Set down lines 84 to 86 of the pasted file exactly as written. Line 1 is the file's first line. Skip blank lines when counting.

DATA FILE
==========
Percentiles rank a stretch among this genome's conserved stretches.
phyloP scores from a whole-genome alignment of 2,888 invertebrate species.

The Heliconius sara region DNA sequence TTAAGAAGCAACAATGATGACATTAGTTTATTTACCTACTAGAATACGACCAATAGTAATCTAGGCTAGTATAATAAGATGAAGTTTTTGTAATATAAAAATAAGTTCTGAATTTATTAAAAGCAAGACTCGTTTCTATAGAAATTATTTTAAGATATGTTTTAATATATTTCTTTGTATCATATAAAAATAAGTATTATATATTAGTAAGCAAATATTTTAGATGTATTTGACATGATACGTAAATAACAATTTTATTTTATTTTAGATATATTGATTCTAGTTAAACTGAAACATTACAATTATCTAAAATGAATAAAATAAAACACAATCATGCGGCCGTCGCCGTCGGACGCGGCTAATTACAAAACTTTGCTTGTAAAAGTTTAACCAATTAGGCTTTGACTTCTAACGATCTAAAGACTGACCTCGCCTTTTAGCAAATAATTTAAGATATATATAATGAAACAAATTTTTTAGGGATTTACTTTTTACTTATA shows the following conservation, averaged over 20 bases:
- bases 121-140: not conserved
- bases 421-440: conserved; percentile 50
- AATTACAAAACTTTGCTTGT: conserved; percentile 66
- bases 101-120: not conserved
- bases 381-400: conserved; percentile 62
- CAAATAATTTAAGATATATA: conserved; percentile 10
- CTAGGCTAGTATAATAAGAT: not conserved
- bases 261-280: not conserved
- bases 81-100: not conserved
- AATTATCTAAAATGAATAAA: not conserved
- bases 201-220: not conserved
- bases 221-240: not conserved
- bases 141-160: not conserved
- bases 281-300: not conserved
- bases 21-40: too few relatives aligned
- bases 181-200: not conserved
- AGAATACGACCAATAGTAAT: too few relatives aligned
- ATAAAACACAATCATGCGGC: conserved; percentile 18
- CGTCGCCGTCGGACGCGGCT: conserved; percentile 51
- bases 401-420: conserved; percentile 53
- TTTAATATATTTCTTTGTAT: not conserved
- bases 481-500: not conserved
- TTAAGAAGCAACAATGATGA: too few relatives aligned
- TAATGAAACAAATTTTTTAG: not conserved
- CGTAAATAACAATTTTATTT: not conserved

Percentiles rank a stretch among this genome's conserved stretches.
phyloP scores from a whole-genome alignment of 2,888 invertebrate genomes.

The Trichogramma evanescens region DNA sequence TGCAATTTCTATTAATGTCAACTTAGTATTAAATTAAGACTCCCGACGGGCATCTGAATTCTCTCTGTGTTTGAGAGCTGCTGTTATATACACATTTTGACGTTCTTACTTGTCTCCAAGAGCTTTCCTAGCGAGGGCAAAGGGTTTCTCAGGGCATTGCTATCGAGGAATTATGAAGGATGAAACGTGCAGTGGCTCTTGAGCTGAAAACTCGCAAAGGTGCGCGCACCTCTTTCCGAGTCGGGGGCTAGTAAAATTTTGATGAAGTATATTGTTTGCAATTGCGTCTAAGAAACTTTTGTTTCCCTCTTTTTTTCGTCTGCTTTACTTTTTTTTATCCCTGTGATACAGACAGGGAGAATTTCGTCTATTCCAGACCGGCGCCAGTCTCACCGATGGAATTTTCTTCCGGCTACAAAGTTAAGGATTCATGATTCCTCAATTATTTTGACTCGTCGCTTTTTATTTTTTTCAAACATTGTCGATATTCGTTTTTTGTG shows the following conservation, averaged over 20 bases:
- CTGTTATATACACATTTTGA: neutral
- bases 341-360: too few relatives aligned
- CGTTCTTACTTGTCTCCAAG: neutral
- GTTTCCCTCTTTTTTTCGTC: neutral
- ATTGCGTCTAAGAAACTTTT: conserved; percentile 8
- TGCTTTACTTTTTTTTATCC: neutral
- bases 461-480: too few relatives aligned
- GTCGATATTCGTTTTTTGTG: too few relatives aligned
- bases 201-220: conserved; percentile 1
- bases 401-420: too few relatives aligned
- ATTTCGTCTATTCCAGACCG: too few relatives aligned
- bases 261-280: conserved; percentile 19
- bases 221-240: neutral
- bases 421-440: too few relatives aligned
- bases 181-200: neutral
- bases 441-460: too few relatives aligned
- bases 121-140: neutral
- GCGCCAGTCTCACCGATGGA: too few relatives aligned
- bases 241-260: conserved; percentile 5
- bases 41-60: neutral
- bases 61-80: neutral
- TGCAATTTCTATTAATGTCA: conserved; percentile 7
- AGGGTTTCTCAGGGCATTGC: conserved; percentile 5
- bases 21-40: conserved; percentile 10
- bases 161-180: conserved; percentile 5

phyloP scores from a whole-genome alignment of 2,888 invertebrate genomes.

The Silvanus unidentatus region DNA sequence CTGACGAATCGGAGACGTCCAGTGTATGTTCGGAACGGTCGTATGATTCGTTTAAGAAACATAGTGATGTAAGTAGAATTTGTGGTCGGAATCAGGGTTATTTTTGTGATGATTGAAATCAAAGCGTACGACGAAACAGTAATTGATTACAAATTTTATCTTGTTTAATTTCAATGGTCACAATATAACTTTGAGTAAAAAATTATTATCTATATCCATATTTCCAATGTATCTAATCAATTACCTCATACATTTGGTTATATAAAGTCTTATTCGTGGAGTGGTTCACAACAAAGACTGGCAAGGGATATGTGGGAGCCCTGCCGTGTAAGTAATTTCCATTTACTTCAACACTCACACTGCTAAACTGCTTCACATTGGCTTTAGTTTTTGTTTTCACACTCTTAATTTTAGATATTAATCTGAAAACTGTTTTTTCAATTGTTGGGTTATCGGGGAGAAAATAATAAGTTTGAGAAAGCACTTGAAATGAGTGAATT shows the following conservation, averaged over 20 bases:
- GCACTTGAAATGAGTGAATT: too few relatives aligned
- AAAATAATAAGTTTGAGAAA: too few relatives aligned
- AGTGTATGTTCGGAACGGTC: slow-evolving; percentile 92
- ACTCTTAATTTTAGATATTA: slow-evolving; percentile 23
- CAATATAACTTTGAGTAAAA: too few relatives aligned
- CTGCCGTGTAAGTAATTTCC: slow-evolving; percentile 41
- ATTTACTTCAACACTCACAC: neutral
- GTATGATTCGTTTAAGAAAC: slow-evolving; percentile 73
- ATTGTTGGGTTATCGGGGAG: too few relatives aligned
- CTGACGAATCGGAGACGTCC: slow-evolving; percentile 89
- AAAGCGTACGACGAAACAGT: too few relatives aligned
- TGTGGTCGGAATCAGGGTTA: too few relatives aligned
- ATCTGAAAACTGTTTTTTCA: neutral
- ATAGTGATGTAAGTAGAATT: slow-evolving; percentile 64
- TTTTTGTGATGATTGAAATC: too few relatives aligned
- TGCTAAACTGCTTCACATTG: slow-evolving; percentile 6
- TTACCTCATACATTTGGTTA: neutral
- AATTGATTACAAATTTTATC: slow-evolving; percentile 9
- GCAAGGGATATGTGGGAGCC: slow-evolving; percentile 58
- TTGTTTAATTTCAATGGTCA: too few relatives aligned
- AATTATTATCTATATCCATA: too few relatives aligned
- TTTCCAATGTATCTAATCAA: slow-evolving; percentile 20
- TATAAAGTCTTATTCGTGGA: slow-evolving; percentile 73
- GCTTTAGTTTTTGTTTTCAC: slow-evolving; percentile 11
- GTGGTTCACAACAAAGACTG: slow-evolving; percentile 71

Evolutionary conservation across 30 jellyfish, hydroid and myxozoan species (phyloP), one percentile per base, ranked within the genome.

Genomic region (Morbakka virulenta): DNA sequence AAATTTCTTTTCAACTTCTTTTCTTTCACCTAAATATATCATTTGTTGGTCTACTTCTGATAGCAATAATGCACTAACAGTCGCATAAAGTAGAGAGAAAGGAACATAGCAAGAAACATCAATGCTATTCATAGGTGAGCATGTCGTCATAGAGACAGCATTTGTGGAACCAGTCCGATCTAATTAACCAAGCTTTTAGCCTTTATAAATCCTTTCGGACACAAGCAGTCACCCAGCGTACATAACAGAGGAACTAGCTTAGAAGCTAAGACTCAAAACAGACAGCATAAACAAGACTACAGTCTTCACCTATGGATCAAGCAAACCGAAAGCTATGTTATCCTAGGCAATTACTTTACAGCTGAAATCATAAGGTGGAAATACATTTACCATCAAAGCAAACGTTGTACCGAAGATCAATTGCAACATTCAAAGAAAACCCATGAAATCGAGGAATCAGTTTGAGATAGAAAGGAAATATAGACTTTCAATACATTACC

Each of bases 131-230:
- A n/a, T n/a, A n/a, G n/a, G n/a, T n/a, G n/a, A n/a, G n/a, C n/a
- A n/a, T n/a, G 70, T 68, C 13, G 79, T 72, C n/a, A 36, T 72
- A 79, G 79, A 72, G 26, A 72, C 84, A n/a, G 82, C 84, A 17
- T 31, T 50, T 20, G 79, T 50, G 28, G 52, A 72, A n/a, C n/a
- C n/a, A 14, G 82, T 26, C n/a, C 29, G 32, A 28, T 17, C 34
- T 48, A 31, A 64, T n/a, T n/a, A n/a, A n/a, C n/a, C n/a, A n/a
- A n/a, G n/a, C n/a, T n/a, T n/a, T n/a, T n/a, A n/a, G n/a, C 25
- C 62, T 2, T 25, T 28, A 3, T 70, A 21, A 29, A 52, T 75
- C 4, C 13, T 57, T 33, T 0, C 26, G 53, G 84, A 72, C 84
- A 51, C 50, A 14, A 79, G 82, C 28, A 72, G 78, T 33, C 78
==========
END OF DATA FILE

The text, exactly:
Evolutionary conservation across 30 jellyfish, hydroid and myxozoan species (phyloP), one percentile per base, ranked within the genome.

Genomic region (Morbakka virulenta): DNA sequence AAATTTCTTTTCAACTTCTTTTCTTTCACCTAAATATATCATTTGTTGGTCTACTTCTGATAGCAATAATGCACTAACAGTCGCATAAAGTAGAGAGAAAGGAACATAGCAAGAAACATCAATGCTATTCATAGGTGAGCATGTCGTCATAGAGACAGCATTTGTGGAACCAGTCCGATCTAATTAACCAAGCTTTTAGCCTTTATAAATCCTTTCGGACACAAGCAGTCACCCAGCGTACATAACAGAGGAACTAGCTTAGAAGCTAAGACTCAAAACAGACAGCATAAACAAGACTACAGTCTTCACCTATGGATCAAGCAAACCGAAAGCTATGTTATCCTAGGCAATTACTTTACAGCTGAAATCATAAGGTGGAAATACATTTACCATCAAAGCAAACGTTGTACCGAAGATCAATTGCAACATTCAAAGAAAACCCATGAAATCGAGGAATCAGTTTGAGATAGAAAGGAAATATAGACTTTCAATACATTACC

Each of bases 131-230: